Huawei, the company I can’t help but report on, is under investigation by the federal government. The Wall Street Journal tells us that Huawei may have violated US sanctions against Iran. In this political climate, that’s a big no-no. Actually it’s a big no-no anytime but especially now.
It’s a little more critical now
In the past, the Commerce and Treasury departments have investigated Huawei. This time the Justice Department’s investigators are leading the charge. That’s not good. There haven’t been any reports of other countries investigating Huawei for this — yet — but if the Justice Department’s findings hold up, this could spell doom not only for the company’s US ambitions but for their European ones as well. As we are learning, there are several governments involved in this Iran deal, and it seems that an affront to one is an affront to all.
Not surprisingly, Huawei’s spokespeople deny these charges, saying that
Huawei complies with all applicable laws and regulations where it operates, including the applicable export control and sanction laws and regulations of the UN, US and EU.
Here in this country we assume people are innocent until proven guilty, and that applies to corporations as well. I believe in that premise and I’ll give Huawei the benefit of the doubt as much as possible. This simply isn’t the first time (or the fifth) that I’ve reported on the company and how they could be guilty of several offenses, including exposing the entire US cellular network to risk.
What’s the worst that could happen?
First of all it’s never good to ask that question. Investigations by the Justice Department are, by definition, criminal investigations. People involved could face penalties that include jail time. This is serious stuff, people. This is how major companies fall. If Huawei is banned completely from doing business in the United States and Europe, that’s a big dent in their plans. The company is very strong in Asia. I presume they still would be, no matter what. Still, it would become harder and harder to compete, especially if they were banned from doing business with US companies.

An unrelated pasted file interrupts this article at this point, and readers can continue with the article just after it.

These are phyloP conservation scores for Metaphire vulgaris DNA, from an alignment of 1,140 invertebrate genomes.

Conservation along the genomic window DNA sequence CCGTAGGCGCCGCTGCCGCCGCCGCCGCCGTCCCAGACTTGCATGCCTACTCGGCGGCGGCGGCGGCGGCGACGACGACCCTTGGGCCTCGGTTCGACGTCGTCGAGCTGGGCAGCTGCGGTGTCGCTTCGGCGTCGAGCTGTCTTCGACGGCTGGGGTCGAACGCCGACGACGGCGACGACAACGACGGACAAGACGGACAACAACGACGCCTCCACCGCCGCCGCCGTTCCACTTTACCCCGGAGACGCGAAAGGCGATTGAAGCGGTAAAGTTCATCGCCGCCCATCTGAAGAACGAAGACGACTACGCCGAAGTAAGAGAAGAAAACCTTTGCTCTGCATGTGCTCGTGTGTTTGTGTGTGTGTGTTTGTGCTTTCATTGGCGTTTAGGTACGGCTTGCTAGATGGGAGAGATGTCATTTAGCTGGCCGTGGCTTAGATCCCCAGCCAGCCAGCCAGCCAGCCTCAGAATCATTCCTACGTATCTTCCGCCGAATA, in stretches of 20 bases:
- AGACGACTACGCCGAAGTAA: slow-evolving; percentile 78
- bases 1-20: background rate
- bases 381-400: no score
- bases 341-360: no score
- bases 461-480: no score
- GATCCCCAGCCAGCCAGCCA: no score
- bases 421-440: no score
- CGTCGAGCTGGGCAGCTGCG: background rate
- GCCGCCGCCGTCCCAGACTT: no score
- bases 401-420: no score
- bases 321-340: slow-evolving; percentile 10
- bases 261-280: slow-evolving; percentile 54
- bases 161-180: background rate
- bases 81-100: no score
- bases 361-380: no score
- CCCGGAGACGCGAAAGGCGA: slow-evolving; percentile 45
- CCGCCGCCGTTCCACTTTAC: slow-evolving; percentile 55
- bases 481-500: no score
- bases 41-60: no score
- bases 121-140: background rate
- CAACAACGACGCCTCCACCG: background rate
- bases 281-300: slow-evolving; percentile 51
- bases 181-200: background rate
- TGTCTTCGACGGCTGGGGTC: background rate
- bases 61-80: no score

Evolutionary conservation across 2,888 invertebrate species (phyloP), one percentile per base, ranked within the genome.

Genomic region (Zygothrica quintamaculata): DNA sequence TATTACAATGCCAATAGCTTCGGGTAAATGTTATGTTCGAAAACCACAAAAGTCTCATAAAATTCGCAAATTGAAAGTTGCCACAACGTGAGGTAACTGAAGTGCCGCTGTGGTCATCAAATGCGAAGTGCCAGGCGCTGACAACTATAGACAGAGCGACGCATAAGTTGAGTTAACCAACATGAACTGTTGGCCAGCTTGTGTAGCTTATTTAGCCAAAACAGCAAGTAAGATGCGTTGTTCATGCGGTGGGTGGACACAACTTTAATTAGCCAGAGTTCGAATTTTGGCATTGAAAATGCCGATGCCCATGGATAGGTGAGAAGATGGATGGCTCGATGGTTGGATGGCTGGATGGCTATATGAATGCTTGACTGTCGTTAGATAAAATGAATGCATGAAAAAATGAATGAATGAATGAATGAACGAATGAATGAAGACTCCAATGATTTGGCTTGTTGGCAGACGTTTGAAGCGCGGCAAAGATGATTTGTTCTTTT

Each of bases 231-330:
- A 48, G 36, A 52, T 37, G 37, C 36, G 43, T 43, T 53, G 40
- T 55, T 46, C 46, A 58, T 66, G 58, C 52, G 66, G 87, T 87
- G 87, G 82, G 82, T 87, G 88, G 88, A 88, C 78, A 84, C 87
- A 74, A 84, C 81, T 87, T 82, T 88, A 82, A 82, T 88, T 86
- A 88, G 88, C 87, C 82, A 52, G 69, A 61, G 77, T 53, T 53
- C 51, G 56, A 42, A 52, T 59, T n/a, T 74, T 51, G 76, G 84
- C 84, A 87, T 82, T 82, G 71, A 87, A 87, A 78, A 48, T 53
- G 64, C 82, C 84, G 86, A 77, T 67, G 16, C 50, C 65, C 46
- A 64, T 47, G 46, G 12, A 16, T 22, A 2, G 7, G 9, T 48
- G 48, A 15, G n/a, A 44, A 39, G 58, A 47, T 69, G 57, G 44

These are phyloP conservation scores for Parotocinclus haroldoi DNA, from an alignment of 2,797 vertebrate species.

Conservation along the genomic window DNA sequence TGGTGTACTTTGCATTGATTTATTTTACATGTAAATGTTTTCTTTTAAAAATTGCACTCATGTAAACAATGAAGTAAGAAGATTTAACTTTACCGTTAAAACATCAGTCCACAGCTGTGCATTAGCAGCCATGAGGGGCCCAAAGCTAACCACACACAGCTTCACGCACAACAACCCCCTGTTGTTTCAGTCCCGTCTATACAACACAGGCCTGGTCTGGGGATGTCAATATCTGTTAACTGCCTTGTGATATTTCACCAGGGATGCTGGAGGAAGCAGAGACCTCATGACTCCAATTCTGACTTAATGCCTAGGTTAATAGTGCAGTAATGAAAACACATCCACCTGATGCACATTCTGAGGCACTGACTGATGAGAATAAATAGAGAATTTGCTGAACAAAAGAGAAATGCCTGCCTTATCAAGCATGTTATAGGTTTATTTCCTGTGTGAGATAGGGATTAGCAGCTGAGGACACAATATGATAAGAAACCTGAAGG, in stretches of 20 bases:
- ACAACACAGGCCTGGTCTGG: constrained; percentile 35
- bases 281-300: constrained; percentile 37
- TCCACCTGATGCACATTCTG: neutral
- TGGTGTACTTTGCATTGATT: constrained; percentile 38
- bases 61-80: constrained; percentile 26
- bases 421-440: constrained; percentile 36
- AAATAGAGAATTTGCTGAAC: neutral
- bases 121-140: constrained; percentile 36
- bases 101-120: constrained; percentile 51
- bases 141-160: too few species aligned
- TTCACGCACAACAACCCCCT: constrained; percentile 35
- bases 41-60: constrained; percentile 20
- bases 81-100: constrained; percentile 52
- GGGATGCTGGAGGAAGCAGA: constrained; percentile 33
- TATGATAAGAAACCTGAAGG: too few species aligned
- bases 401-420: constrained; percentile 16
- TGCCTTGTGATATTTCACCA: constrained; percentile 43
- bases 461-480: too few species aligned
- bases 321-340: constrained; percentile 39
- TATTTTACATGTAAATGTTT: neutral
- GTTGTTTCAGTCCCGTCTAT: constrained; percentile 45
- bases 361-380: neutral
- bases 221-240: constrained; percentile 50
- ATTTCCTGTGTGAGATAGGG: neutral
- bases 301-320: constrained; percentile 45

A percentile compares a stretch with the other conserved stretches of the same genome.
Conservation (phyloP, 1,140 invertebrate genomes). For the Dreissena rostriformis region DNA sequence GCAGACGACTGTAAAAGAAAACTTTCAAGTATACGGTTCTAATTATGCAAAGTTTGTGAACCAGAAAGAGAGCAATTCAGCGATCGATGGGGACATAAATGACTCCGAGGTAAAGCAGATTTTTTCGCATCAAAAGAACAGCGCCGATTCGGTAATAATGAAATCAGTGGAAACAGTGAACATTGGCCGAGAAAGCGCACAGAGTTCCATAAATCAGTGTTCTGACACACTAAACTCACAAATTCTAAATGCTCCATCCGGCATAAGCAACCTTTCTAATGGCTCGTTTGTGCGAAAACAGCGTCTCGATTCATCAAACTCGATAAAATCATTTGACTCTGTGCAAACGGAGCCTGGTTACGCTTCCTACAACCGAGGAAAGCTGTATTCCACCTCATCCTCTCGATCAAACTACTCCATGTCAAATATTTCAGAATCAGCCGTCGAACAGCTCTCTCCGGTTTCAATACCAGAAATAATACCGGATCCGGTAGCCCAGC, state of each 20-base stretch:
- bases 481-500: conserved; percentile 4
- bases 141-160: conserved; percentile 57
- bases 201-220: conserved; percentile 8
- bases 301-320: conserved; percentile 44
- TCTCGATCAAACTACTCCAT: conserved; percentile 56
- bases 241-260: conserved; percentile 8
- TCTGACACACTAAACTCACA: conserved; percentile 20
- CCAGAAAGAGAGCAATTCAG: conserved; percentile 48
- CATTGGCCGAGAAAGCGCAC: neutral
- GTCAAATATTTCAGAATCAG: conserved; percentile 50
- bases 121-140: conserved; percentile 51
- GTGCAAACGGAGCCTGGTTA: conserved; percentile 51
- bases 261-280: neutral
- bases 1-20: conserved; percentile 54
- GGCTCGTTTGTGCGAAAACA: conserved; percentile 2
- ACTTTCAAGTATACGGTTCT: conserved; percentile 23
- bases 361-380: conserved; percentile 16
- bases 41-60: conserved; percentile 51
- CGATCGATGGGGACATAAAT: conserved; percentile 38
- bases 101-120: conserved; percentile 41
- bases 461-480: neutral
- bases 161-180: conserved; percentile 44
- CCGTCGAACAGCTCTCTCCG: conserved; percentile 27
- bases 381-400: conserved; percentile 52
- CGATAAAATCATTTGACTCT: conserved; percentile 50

Recently, the US government said US component makers cannot sell to ZTE (another Chinese company with similar charges levied against them.) This means no Qualcomm processors. It also means no Google apps and limits on what versions of Android can be used in their phones. Think of how much of the world’s cellular runs on Qualcomm processors, Android, and Google Apps. That could become a massive problem.
Of course, this is all hypothetical at this point. Luckily for all of you, I plan on reporting on things, every step of the way.